In sum, Europe is certainly a problem that will flare because the longer-term solution is a combination of credit writedowns, more bank capital, a lender of last resort and economic growth. Right now, the solution is no credit writedowns, maybe some bank capital eventually, some monetization and economic anti-growth. Big difference.
So I expect Europe to continue the extend and pretend approach, creating volatility and crisis. And the question again and again will be: does the ECB write the check. I believe they will.
My macro concerns are elsewhere. The problem resolution in the US and Europe are known unknowns. But now there are new known unknowns on the horizon: the slowdown in the BRICs, the resulting impact on commodities and the housing bubbles in Australia and Canada, and the wider fallout for the global economy. These situations lead inexorably to the unknown unknowns that create volatility. i believe all of the risk in those situations is to the downside.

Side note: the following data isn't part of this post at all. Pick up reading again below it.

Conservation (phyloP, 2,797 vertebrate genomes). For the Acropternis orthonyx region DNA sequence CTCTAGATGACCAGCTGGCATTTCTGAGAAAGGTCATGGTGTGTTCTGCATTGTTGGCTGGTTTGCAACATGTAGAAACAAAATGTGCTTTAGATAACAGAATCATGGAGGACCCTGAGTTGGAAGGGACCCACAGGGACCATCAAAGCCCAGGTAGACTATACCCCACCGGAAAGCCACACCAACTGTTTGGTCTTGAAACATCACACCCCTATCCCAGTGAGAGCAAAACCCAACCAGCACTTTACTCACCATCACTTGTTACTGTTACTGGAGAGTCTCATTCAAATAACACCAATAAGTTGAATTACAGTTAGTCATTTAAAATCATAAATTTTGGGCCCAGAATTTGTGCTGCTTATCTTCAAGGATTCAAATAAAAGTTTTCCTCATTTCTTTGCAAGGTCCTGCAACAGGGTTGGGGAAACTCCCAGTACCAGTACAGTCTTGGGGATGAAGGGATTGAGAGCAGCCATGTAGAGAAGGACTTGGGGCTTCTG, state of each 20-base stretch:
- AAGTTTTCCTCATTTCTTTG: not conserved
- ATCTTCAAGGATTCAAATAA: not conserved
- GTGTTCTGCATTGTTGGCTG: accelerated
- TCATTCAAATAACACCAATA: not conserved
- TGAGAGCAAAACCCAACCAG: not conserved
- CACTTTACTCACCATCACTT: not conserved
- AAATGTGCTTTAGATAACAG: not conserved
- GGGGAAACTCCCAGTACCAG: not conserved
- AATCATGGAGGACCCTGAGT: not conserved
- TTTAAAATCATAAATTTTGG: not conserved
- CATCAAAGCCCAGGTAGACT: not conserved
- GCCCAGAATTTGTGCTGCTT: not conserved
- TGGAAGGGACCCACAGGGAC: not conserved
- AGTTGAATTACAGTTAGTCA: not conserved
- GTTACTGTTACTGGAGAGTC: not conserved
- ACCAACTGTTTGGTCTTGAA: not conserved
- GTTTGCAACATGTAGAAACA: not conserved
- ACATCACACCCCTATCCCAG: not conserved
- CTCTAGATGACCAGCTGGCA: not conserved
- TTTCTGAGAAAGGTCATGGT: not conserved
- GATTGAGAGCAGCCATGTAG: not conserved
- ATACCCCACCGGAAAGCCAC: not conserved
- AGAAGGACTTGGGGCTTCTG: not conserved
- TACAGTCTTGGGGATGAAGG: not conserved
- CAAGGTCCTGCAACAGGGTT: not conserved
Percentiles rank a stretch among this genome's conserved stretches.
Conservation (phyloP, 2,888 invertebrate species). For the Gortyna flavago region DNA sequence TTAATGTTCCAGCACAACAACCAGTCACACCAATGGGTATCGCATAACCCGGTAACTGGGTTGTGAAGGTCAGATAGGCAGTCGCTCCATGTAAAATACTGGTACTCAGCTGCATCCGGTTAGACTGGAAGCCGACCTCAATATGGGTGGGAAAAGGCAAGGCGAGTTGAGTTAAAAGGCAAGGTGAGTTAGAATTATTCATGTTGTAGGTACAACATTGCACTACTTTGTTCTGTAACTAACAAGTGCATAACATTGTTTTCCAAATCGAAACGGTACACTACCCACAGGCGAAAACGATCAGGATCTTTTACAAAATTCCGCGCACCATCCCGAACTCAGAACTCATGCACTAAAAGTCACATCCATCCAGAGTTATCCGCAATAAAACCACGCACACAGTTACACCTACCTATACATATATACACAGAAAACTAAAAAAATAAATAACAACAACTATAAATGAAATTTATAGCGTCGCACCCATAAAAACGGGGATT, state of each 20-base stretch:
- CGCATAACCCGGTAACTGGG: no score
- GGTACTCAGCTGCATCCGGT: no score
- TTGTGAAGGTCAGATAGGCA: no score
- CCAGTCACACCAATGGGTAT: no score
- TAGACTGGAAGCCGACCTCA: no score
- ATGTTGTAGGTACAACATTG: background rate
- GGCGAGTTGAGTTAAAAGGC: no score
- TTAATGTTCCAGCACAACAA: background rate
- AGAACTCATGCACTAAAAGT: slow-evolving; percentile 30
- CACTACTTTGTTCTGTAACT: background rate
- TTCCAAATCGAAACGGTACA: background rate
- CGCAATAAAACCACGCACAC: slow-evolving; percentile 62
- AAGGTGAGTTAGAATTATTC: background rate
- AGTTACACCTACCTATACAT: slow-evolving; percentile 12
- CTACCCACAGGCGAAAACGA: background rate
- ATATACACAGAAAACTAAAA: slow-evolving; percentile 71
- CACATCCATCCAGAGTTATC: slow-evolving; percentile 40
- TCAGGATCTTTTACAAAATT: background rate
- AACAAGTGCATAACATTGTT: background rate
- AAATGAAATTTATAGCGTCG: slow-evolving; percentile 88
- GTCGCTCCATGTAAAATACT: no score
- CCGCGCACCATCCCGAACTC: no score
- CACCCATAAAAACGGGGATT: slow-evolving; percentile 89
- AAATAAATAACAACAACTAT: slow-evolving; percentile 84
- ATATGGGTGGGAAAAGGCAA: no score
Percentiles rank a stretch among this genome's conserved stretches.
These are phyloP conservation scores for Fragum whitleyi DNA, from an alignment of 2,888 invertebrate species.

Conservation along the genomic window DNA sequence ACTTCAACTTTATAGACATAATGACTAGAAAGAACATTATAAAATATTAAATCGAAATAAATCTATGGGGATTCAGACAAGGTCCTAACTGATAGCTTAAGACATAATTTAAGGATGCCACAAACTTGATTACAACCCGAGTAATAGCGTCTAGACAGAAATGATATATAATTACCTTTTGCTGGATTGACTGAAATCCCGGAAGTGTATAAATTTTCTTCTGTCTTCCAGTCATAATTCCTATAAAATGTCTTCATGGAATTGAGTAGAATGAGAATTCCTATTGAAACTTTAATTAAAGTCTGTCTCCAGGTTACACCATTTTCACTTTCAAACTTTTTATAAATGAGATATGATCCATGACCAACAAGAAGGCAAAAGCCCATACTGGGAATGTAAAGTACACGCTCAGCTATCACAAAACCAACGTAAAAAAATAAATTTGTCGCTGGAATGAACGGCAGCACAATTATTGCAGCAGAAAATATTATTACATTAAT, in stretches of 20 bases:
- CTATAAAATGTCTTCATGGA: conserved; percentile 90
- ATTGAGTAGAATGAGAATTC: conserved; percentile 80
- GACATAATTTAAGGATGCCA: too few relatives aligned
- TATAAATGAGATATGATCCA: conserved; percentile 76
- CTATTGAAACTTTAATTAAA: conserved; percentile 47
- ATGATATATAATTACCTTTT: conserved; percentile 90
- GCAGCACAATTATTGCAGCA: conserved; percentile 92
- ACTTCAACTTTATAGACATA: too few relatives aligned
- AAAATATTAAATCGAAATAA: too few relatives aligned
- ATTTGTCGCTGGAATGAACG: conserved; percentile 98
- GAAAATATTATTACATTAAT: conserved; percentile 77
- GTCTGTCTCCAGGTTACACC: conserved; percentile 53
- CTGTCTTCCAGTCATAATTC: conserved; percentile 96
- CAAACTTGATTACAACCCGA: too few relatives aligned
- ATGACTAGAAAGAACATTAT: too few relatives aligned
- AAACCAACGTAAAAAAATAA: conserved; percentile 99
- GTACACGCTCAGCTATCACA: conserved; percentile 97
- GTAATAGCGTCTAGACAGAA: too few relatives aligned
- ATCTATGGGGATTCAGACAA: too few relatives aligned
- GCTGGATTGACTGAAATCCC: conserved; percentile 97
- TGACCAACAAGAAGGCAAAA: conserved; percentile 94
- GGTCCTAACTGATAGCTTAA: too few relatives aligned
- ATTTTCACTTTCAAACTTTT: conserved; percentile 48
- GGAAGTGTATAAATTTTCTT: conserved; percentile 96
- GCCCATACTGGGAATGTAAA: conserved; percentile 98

Here are some macro ideas:
- Europe is cheap, as Niels Jensen says, . Value Walk has pointed out a good chart from Barclays on that score as well. If the ECB continues at least a partial backstop, euro shares could outperform and lower beta, higher dividend plays would be a good toe-dip. If they don’t, all shares go down globally, North America as much if not more than Europe.
- Euro banks and euro peripheral sovereign are still toxic. We have no clue how the euro crisis flares. there are 17 euro area members and 10 EU members outside the zone. Britain’s veto of the fiscal pact pushed by France and Germany tells you there are a lot single points of failure in this complex system. The euro zone is not a redundant system, engineering wise then and i would avoid the weakest links there: periphery debt and euro banks.